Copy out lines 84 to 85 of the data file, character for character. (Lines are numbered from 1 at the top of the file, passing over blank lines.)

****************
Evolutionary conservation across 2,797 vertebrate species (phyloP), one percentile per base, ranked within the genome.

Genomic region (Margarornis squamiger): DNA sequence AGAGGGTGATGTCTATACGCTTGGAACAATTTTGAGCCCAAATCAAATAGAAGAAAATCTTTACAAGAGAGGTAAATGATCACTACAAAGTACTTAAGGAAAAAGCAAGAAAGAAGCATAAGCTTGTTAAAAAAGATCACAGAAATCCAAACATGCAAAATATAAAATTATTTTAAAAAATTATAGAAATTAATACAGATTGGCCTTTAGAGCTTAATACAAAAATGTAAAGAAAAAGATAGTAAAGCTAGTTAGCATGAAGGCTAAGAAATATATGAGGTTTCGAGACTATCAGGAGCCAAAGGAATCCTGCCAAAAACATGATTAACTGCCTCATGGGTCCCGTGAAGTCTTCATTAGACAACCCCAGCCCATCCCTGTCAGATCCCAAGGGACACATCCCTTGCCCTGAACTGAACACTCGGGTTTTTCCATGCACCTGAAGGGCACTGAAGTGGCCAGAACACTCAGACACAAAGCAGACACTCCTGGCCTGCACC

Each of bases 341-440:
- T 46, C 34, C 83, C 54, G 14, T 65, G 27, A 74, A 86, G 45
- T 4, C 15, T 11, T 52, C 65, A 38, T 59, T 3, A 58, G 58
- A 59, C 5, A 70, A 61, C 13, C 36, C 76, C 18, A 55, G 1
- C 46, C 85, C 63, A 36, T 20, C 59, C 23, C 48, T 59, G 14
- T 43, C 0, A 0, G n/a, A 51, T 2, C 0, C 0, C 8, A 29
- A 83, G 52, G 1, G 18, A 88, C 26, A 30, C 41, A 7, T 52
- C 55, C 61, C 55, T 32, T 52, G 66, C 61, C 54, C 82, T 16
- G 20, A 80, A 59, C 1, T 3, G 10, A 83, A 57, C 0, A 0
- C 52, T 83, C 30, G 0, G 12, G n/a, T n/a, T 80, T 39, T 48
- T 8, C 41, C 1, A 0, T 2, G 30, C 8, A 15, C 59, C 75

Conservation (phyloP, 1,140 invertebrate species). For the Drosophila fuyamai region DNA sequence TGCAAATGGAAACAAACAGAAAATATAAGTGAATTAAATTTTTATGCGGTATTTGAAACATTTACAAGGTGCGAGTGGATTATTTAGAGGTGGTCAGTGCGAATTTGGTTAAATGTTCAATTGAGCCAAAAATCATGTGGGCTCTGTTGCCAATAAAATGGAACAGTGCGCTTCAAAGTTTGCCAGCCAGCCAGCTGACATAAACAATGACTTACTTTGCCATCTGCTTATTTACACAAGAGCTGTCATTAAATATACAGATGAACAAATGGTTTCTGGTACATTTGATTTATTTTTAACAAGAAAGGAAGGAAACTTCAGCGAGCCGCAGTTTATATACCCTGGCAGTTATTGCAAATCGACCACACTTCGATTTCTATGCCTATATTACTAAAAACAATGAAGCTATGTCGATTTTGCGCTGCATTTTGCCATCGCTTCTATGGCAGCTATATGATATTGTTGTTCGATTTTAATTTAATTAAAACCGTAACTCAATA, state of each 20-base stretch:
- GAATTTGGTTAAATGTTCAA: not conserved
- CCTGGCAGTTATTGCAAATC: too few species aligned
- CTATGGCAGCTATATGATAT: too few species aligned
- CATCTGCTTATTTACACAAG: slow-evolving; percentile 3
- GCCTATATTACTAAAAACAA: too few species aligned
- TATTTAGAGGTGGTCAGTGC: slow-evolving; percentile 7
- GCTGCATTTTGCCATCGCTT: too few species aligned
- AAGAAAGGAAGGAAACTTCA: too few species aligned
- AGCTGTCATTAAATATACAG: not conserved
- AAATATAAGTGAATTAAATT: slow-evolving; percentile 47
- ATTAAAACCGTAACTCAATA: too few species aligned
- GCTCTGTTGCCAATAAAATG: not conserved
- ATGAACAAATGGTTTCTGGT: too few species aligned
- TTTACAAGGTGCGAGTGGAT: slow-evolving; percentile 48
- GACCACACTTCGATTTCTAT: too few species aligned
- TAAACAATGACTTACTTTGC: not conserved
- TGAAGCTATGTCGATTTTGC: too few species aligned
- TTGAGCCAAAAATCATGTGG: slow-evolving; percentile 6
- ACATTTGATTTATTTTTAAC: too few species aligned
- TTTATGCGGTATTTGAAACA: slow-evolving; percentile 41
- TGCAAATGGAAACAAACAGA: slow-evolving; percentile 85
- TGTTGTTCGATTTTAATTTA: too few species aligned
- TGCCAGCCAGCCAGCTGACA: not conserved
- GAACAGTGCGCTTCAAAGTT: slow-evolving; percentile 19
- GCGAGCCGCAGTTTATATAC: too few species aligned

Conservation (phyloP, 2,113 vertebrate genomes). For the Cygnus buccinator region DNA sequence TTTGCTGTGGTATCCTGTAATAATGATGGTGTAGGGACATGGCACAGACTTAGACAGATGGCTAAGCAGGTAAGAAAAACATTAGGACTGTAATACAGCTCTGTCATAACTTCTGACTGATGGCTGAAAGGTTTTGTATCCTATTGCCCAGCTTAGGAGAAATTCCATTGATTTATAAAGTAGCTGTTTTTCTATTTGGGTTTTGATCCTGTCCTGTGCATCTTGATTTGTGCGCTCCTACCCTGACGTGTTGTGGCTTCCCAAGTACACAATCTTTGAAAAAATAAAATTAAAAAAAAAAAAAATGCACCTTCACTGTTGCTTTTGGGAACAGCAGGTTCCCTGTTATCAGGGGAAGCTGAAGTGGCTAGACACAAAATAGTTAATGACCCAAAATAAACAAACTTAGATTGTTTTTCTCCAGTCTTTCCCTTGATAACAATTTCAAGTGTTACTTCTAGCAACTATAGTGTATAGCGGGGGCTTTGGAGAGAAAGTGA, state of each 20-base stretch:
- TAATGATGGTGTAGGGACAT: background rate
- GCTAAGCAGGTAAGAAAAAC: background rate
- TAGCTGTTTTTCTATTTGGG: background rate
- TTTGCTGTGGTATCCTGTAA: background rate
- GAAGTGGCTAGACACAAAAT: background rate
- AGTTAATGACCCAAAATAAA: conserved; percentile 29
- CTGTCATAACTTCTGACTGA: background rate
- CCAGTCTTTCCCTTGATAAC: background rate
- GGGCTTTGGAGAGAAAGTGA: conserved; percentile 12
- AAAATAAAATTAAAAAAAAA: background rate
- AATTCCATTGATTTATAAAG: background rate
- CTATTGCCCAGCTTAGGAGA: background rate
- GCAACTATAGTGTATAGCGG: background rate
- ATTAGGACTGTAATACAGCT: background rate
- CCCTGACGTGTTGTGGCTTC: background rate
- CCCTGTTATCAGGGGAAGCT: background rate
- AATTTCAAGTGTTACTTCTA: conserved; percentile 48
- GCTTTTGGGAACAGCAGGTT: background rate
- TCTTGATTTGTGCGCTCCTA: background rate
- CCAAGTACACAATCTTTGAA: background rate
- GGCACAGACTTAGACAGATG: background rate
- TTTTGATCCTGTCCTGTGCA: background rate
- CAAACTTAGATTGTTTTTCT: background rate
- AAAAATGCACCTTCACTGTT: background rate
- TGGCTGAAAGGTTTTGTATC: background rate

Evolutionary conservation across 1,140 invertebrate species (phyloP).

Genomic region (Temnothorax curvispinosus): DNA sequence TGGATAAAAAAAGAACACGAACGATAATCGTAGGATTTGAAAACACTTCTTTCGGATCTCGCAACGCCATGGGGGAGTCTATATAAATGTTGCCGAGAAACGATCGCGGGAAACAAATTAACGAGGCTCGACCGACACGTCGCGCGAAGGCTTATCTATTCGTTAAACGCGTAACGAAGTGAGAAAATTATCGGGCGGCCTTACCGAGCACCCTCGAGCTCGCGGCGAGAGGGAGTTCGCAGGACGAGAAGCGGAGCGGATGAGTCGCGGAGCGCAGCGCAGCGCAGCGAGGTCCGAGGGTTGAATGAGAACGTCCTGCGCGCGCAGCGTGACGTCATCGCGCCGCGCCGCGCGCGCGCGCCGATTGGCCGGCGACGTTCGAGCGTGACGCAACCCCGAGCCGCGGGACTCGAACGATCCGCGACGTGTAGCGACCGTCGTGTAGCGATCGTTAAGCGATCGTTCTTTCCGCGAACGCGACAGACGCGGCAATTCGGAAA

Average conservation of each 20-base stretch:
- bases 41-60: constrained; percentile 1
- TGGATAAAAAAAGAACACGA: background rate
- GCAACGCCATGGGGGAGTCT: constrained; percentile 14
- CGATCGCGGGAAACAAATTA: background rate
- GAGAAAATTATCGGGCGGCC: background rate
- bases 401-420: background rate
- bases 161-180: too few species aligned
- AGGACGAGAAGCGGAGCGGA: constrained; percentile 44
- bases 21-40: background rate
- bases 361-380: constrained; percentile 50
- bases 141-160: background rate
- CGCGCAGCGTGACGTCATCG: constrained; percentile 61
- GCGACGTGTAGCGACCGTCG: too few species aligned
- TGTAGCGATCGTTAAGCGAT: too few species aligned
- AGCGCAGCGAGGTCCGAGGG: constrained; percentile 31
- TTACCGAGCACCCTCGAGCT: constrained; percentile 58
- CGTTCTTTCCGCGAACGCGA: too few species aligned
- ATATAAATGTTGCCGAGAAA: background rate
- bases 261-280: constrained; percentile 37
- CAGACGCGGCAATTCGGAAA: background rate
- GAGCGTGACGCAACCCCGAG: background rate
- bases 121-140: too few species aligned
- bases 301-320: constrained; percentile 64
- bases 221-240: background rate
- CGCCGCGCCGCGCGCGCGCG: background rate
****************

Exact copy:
- TTACCGAGCACCCTCGAGCT: constrained; percentile 58
- CGTTCTTTCCGCGAACGCGA: too few species aligned